The various lakou cooperated in a non-hierarchical cellular structure, with its own conflict resolution systems: “an egalitarian system without a state.”[xvi]   Consistently, this population refused “to trade its liberty for money.”[xvii]  The counter-plantation system worked extremely well until the mid-1960s, when burgeoning population and the shrinkage of endlessly subdivided plots began to make subsistence agriculture unsustainable.

            The Haitian state, owned and operated by a small French-speaking elite whose pre-Revolutionary forebears had mostly been born in the colony, generally ignored the rural majority, referred to somewhat derisively as moun andeyo, outsiders.[xviii]  To say, as foreign observers tend to do, that Haiti’s ruling class consists of lighter-skinned people descended from French colonists is a half-truth, at best.  Haiti’s answer to the question of race may be more radical than its Revolution. 

 In 1799, Dessalines (on Toussaint’s orders) led the newly freed blacks to victory in a savage civil war against the faction of mixed European and African descent, called mulâtres, or gens de couleur, and recognized in the French slave system as a third race.  In 1804, shortly following Haiti’s declaration of independence, Dessalines ordered the execution of all the white people remaining in the country, by which he meant white French people of the slave-owning class; American and British were not molested, and any French white men Dessalines thought could be useful to the new society he spared by the simple expedient of reclassifying them as black.  This idea was formalized in Dessalines’ constitution of 1805:  “Any exception of color among children of one and the same family, whose father is the head of State, must necessarily cease, Haitians will henceforward be known only under the general denomination of Blacks.”[xix]  With this stroke of his pen, Dessalines hoped to eliminate rancor between black and colored people, while erasing the very idea of white people, at least within Haiti’s borders.

Can racism really be cured by canceling the language which expresses it?   In Haiti, the issue of class has at least been uncoupled from the issue of pigmentation.  In the mid-nineteenth century a Haitian populist put it this way: “A rich black who knows how to read and write, that’s a mulâtre; a poor mulâtre who doesn’t know how to write or write is black.”[xx]  Meanwhile, President Boyer is supposed to have said, “to sow education is to sow revolution.”[xxi]  Only the elite enjoyed the education system of the French Enlightenment—perfectly crystallized since 1804.  This foundation, combined with graduate studies elsewhere, has made Haitian intellectuals some of the most redoubtable in the world, though too many, too often, have been forced into exile by the state.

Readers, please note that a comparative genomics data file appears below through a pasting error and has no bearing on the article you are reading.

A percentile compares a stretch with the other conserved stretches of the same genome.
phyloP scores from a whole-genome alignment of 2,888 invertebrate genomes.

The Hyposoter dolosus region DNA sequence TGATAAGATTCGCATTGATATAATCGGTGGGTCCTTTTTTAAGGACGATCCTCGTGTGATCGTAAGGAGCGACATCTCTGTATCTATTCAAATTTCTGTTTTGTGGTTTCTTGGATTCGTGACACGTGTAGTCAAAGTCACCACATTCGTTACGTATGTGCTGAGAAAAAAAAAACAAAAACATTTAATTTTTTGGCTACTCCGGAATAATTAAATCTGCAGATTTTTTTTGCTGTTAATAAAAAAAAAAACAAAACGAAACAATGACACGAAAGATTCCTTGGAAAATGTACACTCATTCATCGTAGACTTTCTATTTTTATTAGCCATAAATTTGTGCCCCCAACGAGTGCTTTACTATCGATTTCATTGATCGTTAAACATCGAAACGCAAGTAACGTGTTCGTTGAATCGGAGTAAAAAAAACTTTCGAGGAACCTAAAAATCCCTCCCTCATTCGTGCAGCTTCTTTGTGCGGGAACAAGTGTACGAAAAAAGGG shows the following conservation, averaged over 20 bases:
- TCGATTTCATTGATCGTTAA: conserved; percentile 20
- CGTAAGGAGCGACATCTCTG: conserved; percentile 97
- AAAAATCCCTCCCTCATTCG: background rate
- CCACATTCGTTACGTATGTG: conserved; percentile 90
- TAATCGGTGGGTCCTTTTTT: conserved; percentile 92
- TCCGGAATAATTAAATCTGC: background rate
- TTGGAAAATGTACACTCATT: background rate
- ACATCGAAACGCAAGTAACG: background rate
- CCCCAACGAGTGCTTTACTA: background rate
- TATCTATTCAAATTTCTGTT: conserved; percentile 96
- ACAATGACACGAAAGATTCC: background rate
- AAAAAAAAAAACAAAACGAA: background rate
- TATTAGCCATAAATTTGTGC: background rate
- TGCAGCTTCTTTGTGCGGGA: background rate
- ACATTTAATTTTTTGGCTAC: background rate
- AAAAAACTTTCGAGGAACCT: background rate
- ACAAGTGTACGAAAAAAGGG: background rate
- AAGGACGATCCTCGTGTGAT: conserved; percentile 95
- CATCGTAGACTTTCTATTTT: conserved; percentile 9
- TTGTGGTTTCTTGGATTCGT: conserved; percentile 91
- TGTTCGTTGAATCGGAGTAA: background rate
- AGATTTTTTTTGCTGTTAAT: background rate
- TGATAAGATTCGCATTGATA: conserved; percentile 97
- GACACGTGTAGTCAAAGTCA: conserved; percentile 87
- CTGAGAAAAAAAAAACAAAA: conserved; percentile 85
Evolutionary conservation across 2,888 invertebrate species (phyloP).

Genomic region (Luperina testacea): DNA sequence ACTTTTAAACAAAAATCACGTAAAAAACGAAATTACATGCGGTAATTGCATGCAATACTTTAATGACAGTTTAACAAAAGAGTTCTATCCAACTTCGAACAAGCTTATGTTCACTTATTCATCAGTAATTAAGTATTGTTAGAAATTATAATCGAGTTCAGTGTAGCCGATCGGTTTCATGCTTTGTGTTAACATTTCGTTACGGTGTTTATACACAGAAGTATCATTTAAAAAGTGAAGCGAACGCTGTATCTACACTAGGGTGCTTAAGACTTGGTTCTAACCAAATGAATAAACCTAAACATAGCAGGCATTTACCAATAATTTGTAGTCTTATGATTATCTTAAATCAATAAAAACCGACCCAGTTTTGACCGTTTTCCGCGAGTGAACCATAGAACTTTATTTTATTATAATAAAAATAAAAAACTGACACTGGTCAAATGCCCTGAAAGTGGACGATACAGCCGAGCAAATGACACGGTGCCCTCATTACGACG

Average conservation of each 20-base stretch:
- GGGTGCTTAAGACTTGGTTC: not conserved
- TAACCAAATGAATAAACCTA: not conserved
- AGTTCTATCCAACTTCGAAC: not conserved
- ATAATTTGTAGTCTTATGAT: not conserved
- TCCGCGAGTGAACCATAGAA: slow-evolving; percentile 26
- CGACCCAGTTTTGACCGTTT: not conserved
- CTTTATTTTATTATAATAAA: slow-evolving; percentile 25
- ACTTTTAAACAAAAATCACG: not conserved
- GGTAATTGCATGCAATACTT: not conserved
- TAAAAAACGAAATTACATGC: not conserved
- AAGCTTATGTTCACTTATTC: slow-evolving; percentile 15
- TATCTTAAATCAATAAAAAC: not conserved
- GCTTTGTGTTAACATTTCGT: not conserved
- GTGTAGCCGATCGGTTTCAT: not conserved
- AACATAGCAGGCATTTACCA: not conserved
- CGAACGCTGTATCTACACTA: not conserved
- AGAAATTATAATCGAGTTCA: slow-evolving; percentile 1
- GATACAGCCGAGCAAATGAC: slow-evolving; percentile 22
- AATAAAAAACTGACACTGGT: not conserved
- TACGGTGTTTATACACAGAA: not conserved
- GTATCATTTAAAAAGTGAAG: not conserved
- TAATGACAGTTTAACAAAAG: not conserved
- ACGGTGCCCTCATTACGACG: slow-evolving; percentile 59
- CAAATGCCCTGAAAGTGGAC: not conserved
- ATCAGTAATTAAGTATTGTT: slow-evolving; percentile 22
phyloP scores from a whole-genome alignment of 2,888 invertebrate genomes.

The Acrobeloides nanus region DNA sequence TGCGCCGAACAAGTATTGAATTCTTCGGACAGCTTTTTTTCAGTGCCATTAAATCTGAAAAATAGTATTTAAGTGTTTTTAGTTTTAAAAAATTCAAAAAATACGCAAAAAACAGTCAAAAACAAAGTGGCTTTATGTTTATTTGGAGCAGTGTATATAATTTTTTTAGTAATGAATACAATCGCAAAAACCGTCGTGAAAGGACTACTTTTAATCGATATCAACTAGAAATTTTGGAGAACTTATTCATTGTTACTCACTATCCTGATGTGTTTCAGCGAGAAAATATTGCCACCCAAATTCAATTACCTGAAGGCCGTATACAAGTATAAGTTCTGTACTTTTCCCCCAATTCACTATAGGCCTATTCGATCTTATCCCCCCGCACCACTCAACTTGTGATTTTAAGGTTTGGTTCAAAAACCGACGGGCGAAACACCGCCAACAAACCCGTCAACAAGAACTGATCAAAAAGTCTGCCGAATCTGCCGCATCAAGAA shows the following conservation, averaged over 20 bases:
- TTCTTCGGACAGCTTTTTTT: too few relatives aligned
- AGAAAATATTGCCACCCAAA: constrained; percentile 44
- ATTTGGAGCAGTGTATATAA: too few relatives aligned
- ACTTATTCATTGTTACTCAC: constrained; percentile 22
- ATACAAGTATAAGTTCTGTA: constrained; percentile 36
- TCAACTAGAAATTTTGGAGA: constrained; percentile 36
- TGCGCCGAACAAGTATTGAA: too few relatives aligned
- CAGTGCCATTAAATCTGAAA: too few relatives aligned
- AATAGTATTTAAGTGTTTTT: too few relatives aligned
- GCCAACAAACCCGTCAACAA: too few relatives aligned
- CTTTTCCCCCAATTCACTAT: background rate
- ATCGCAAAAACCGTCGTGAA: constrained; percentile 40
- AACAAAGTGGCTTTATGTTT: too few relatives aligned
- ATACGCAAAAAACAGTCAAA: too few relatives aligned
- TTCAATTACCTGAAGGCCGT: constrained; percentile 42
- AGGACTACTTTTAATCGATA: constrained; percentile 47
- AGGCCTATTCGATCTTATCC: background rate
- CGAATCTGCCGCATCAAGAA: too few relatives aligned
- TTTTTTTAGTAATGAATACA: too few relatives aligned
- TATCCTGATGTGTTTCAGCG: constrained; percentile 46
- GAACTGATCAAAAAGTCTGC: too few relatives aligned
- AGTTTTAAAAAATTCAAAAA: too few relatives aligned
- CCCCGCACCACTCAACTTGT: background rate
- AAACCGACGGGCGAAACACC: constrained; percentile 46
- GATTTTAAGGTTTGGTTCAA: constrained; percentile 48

Haitian state power has almost always been absolute in theory, and in practice concentrated in a single individual.   “The most complete personification of authority we had ever known,” a mid-nineteenth century memoirist writes of Boyer, “this president of the Republic was a king.”[xxii]  Boyer’s unilateral power was such that in 1825, under pressure from French gunboats, he could make an agreement to indemnify France for the loss of the colony, which crippled Haiti economically for the next hundred years, without consulting a single one of his countrymen.[xxiii]  Populist or democratic movements tend to be corrupted or nipped in the bud; a long view of Haitian history shows periods of chaotic instability interspersed with oppressive foreign intervention (the U.S. occupation) or dictatorships à la Duvalier. 

            The exception was supposed to be the rise of Jean-Bertrand Aristide, whose party Lavalas represented a flood-like movement of moun andeyo toward real participation in Haitian government.   By the time he came to power, though, Aristide faced truly overwhelming problems, one of which had helped bring down the Duvalier regime: Haiti is about the size of Vermont, and the 800,000 slaves present in 1791 were already a population bomb in the making.    In the late twentieth century, major reforms were needed to restore agricultural self-sufficiency, but nothing viable resulted from either the Duvalier or Aristide regimes (despite some authentic effort from the latter).  And none of the surrounding powers had ever wanted Haiti to be self-sufficient.  From independence to the mid-nineteenth century, the very success of Haiti’s slave-driven Revolution made it a pariah state.  Thereafter, Haiti was generally seen by outside powers as a source of cheap labor, but the deeply ingrained resistance of the Haitian majority to such exploitation made that almost impossible to actualize.  Neoliberal globalization thinking requires countries like Haiti to export labor and import food and other necessities.  The two Aristide administrations’ resistance to such requirements moved the American right to semi-secretly abet the violent overthrow of one of Haiti’s very few democratically elected heads of state, both in 1991 and 2004… though it must be admitted that by the time of Aristide’s second expulsion, most pro-democracy voices in Haiti were speaking against him too.[xxiv]